Now that fall is just around the corner (or likely happening now by the time this is released), and the threat of the now annual summer fires is subsiding, I’m genuinely excited to start diving deep into all things spooky. Last year I did “61 Movies in 61 Days” and started watching spooky movies in September, but if you follow me on social media, you know that I am NOT doing that this year. I honestly would, but I just feel like I have so much on my plate recently that I simply won’t have time to do it this year. That said, I’ve already begun preparing by gorging myself on Halloween candy and cereal – celebrating the 50th anniversary of Monster Cereals like Count Chocula, Boo Berry, and Franken Berry. After all, listening to spooky podcasts (like Red Web and Stuff You Should Know’s mystery and murder eps) and watching spooky documentaries (like Night Stalker: The Search for a Serial Killer). I recently watched a YouTube video of criminologist David Wilson analyzing and reviewing the portrayals of serial killers in TV and movies. This is particularly relevant to my interests, as both my Bachelor’s and Master’s degrees are in Criminology – which I pursued because of my fascination with serial killers and trying to understand the causes of such antisocial behavior. Though, that was far from my original plan when I went away to college.
When I first enrolled at Southern Oregon University, I had every intention of getting a degree in Theater Arts, which the school is known for. Residing in Ashland, OR, home of the Oregon Shakespeare Festival, I knew that it was the perfect school to pursue my performance-based dream of becoming a professional wrestler! I had done theater in high school, so I figured it only made sense to appease my parents’ mandate that I go to college before pursuing pro wrestling by continuing that trend and studying something adjacent to my goals. That lasted for one term.
I ended up having an absolutely wretched teacher for my theater-associated English class. He was also my assigned advisor. I failed my first term of the required three in his class and didn’t make any friends in the theater department, so I dropped the major and decided to just focus on required and elective credits until I could figure out a new major that would better fit into my parents’ goal of me having a “backup plan.” Funny enough, I would go on to become friends with a bunch of theater people after dropping the major.
Anyway, I took some computer science and criminology classes while using cheerleading and weightlifting as physical education credits to fill out my credit hours each term for my first year and would eventually decide between CS and Crim as my major, ultimately choosing the latter (obviously) but sticking close to CS by taking a computer forensics class and dating a CS major throughout the rest of my time at SOU.
The struggle I faced after graduating was determining what to actually do with a BA in Criminology, one that I still face on a regular basis. I had to combat the daily questions of “Do you want to be a cop?” and “Have you considered a career in law enforcement?”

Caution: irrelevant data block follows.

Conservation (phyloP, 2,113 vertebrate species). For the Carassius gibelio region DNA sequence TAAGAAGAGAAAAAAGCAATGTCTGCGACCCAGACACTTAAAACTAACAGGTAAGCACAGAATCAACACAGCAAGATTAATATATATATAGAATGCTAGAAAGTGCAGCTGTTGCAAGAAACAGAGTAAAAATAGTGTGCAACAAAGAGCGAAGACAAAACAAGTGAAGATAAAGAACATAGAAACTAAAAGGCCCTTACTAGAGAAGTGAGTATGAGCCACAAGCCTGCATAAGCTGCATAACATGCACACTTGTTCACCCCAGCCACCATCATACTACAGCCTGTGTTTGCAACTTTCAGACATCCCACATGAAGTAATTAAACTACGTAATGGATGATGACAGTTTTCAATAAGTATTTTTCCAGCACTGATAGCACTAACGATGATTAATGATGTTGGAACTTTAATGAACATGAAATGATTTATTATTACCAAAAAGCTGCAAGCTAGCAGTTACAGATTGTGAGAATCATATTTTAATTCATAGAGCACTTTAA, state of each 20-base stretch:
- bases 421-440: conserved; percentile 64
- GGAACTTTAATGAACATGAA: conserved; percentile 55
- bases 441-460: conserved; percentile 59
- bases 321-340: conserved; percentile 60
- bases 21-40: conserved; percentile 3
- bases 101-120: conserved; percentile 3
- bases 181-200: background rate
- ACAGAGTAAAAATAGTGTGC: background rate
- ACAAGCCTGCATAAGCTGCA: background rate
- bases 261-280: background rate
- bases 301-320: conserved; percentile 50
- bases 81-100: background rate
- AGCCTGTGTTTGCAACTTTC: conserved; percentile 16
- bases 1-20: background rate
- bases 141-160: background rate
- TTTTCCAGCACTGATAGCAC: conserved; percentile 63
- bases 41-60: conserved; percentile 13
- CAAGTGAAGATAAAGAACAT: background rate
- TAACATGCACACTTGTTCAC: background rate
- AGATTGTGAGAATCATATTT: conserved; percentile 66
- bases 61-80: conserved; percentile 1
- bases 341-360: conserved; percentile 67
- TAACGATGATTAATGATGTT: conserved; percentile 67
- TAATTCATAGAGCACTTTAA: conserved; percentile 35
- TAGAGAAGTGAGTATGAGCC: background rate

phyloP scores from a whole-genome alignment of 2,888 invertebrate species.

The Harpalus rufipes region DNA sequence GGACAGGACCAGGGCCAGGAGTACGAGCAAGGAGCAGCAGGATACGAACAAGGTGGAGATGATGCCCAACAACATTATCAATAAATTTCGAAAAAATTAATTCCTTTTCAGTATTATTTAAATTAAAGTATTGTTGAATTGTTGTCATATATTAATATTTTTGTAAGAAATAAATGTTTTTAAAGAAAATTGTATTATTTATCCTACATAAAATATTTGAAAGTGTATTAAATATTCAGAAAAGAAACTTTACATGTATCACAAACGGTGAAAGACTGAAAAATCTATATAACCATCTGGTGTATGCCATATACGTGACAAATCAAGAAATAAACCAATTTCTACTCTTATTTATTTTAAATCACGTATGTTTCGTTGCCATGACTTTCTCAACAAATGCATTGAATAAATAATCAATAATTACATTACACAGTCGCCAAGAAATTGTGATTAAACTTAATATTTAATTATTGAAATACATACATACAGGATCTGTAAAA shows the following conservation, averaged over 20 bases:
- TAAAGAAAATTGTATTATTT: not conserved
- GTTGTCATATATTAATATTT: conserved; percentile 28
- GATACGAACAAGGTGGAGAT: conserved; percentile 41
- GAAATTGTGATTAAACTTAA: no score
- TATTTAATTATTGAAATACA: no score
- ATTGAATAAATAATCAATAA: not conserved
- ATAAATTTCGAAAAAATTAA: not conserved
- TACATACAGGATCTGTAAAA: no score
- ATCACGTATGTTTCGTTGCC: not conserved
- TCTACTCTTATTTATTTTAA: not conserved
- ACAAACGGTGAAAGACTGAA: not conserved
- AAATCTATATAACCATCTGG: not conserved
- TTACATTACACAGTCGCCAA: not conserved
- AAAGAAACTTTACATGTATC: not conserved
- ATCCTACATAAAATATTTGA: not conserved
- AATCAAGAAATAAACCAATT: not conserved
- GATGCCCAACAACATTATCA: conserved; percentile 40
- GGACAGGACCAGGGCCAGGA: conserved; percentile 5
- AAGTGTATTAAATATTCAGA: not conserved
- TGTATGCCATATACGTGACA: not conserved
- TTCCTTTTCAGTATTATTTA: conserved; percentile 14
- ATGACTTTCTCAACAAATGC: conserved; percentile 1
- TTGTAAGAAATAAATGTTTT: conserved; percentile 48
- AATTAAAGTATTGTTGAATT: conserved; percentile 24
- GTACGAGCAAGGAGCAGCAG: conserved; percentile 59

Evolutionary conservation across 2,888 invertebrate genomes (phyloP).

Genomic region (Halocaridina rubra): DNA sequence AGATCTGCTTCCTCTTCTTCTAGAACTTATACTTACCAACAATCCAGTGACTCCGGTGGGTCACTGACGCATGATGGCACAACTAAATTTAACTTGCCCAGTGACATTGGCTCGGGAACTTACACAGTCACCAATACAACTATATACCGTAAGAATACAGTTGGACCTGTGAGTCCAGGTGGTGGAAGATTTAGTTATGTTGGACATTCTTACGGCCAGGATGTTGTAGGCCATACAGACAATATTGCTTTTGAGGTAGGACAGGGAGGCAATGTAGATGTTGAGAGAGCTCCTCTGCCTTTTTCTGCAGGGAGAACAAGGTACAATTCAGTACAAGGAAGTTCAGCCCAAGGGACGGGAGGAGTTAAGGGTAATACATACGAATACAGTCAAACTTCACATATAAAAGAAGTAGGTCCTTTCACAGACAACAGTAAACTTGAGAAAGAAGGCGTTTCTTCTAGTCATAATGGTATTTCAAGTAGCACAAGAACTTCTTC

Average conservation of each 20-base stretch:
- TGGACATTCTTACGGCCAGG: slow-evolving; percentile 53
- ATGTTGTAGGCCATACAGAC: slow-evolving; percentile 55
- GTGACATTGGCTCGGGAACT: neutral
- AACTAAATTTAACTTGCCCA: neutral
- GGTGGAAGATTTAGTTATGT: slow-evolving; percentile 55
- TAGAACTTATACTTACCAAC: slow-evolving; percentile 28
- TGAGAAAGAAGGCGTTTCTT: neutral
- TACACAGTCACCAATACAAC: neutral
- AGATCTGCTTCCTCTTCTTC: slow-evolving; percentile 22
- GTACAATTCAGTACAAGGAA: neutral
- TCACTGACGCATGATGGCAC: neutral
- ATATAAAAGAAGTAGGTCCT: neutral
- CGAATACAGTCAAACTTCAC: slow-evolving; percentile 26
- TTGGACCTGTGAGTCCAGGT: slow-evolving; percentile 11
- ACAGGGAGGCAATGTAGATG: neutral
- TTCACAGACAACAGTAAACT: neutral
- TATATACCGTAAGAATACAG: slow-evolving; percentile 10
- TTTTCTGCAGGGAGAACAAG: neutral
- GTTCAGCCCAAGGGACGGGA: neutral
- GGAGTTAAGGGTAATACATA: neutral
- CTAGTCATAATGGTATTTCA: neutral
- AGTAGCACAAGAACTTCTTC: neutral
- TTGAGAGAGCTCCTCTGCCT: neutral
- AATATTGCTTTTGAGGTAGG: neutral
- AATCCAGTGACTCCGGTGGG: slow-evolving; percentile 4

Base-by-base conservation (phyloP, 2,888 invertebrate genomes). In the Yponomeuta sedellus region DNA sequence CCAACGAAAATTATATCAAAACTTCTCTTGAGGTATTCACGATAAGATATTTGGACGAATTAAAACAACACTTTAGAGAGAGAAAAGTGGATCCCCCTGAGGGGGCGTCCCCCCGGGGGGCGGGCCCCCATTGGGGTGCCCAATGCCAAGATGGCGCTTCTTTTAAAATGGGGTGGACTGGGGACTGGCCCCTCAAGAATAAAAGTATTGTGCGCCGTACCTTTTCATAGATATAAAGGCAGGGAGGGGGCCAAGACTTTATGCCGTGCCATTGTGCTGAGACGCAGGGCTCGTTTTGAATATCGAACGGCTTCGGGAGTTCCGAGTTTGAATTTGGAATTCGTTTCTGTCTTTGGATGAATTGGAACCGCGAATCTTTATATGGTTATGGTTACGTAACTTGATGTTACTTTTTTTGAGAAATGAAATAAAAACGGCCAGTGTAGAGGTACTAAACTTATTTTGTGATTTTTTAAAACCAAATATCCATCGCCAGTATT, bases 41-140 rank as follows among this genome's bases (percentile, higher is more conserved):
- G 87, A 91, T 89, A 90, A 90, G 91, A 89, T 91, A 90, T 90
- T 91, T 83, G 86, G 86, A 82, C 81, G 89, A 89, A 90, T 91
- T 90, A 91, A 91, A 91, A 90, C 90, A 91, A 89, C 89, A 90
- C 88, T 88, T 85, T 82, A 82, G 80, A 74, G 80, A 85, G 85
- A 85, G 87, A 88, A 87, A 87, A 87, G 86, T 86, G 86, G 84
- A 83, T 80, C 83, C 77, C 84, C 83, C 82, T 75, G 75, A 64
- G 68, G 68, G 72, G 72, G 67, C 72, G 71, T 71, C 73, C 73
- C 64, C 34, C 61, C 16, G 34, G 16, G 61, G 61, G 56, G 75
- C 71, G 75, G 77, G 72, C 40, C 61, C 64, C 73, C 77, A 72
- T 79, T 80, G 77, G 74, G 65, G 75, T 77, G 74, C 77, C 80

Especially not now. I did actually succumb to peer pressure and apply to Ashland Police Department upon graduating, before I moved north, and was (thankfully) rejected. Fast forward to a few years ago, when I was having trouble finding gainful employment or even using my degree at all, so I applied to work in a jail and made it pretty far into the hiring process, even passed one of those BS polygraph tests, but then failed the mental evaluation. The results came back saying that I “lacked maturity and self-confidence.”
That was one of the best things that ever happened to me.
I took that cue to start up therapy again, started working on my Master’s, and started volunteering to make connections and bolster my resume, which ultimately led to my current job, where I am the acting coordinator. I have increasingly mixed feelings about working within the criminal justice system because we’ve seen how harmful it can be and has been, especially in the last few years. But there are some wise words that often echo in my head and encourage me to keep pushing forward, words that encouraged me to start voting after about a decade on the sidelines: you can’t make changes while just sitting on the couch. So I’m out here working within the system to help change the system…or at least that’s my goal.
That video I mentioned at the top with criminologist David Wilson, ends with a little bit of wisdom and insight. He signs off by saying “If you really want to do something to reduce the incidences of serial murder in our culture, let’s challenge homophobia. Let’s have a grown-up debate about how we police these young men and young women who sell sexual services. And above all, let’s try to work out why the elderly are so vulnerable in our culture because they don’t have a voice and have no power.” That’s the goal. Systematic change by challenging the inherent bias.
The wrestler Colt Cabana once said something akin to “you generally don’t end up wrestling with the gimmick you had in mind when you started training.” (I can’t find the exact quote, but that’s the gist of it.) I’ve found that quote also applies to things outside of wrestling. Life often throws us curveballs, but it can also open up hidden paths. A macabre fascination can expand into a career, which can evolve into something else to strive for. Something that may be seen as a “failure” at the time, could turn out to be an unforeseen course correction. You just never know.
THE WORLD IS YOUR BURRITO!
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